‘Spring’ system pops phosphorus into molecular rings | MIT News
MIT chemists have developed a new chemical reaction that allows them to synthesize a phosphorus-containing ring, using a catalyst to add phosphorus to simple organic compounds called alkenes.
Their reaction, which results in a ring containing two carbon atoms and one phosphorus atom, can be carried out at normal temperature and pressure and uses a new “spring-loaded” phosphorus-containing molecule that provides the phosphorus atom.
“This is a rare example of the discovery of a new catalytic reaction, and it opens up a real wealth of new opportunities for doing chemistry made possible by a reaction that has never existed before,” says Christopher Cummins , Henry Dreyfus Professor of Chemistry at MIT. and the lead author of the study.
These phosphorus-containing rings could find uses as catalysts for other reactions, or as precursors for useful compounds such as pharmaceuticals, Cummins says.
Martin-Louis Riu, an MIT graduate student, is the lead author of the paper, published this week in the Journal of the American Chemical Society. Former MIT researcher Andre Eckhardt is also one of the study’s authors.
Create a Ring
Organic compounds that contain double bonds between carbon atoms, also known as olefins or alkenes, are important precursors in many chemical reactions useful in industry. By breaking these carbon-carbon bonds and adding new atoms or groups of atoms, researchers can create a wide variety of new products.
As an example, chemists have previously devised ways to convert a carbon-carbon double bond into a three-membered ring by adding either another carbon atom, a nitrogen atom, or an oxygen atom. These compounds can be found in plastics, pharmaceuticals, textiles, and other useful products.
However, because phosphorus is heavier than carbon, nitrogen, or oxygen, it has been difficult to find a way to incorporate it into olefins without using “brute force” methods that require harsh chemical conditions. . The MIT team wanted to find a way to perform this reaction under mild conditions, using a catalyst to transfer a phosphinidene group – a phosphorus atom bonded to an organic chemical group – to the olefin.
To achieve this, they needed a starting material that could act as a source of phosphinidene, but such compounds did not exist because direct analogues of those used for lighter elements such as carbon are unstable with phosphorus.
In a 2019 paper, Cummins’ lab developed a possible source, consisting of phosphinidene attached to a molecule containing multiple hydrocarbon rings. Using this compound, they were able to synthesize a three-membered ring containing phosphorus, but the reaction required high temperatures and only worked with certain types of olefins.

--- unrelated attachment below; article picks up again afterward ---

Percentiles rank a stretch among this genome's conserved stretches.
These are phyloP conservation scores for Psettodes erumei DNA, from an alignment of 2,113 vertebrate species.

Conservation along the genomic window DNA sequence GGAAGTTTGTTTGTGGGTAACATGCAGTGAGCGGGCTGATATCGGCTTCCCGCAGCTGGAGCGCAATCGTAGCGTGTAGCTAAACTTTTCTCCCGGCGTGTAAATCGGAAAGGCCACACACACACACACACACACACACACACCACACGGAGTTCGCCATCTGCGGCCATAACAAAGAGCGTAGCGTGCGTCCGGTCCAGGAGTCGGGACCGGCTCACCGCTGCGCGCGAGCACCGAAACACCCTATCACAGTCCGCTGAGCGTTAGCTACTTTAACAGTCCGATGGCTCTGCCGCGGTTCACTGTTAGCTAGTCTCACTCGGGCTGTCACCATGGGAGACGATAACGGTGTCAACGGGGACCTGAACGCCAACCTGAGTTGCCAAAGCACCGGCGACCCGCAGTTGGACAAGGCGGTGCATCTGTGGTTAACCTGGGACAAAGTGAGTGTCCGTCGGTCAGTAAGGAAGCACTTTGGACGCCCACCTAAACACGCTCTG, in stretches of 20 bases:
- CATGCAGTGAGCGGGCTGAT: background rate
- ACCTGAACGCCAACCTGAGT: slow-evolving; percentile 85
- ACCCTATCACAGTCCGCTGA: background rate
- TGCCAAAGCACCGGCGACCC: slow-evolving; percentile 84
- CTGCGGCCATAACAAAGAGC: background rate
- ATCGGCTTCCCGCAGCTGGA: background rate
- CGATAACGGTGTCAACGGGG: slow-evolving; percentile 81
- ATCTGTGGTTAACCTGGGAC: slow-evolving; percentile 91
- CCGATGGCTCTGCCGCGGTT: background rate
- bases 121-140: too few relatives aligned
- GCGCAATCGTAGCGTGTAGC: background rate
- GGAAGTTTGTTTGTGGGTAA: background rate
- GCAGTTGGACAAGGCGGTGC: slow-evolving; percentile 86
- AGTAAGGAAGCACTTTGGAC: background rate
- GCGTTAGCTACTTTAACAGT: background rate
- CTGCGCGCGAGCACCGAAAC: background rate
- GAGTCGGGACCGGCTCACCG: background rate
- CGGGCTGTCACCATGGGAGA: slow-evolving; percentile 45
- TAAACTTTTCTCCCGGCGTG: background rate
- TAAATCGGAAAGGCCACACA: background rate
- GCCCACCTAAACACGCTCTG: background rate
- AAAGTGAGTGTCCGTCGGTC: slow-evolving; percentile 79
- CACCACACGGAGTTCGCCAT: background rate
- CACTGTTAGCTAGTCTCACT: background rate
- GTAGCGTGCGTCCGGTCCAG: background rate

In their new paper, the MIT team used a different source of phosphorus for the reaction – a compound that Cummins’ lab first synthesized in 2021. This molecule is a tetrahedron, a shape that inherently has a lot of d “strain” energy, much like a compressed spring, because of the small bond angles between the four atoms that form the tetrahedron.
This compound, called tri-tert-butylphosphatetrahedrane, has three vertices made of carbon atoms attached to a chemical group called tert-butyl, and one vertex made of a phosphorus atom with an unshared pair of electrons. Under the right conditions, this constrained molecule can be broken to release the phosphorus atom.
Using this spring molecule, the researchers were able to use a nickel-containing catalyst to transfer phosphinidene to olefins to create three-membered rings. This reaction can be carried out at room temperature, with a high yield of the desired product.
“All the stars aligned here allow us to synthesize a highly stressed precursor that leads to room temperature reactivity and rapid catalysis,” Cummins says.
The researchers now plan to further investigate the mechanism of how this reaction occurs, which they believe depends on the temporary transfer of the phosphinidene to the nickel catalyst complex. The catalyst then incorporates the phosphorus into the double bond of the olefin.
They also hope to explore the possibility of creating a variety of new compounds that include the phosphorus-containing ring, and developing ways to control which of two possible mirror-image versions is synthesized. Once these phosphorus-containing rings are formed, they can be opened by adding additional molecules to create other useful compounds. Potential applications for these types of products include catalysts for other reactions or components of phosphorus-containing pharmaceuticals.
The research was funded by the National Science Foundation and a Feodor Lynen Research Fellowship from the Alexander von Humboldt Foundation.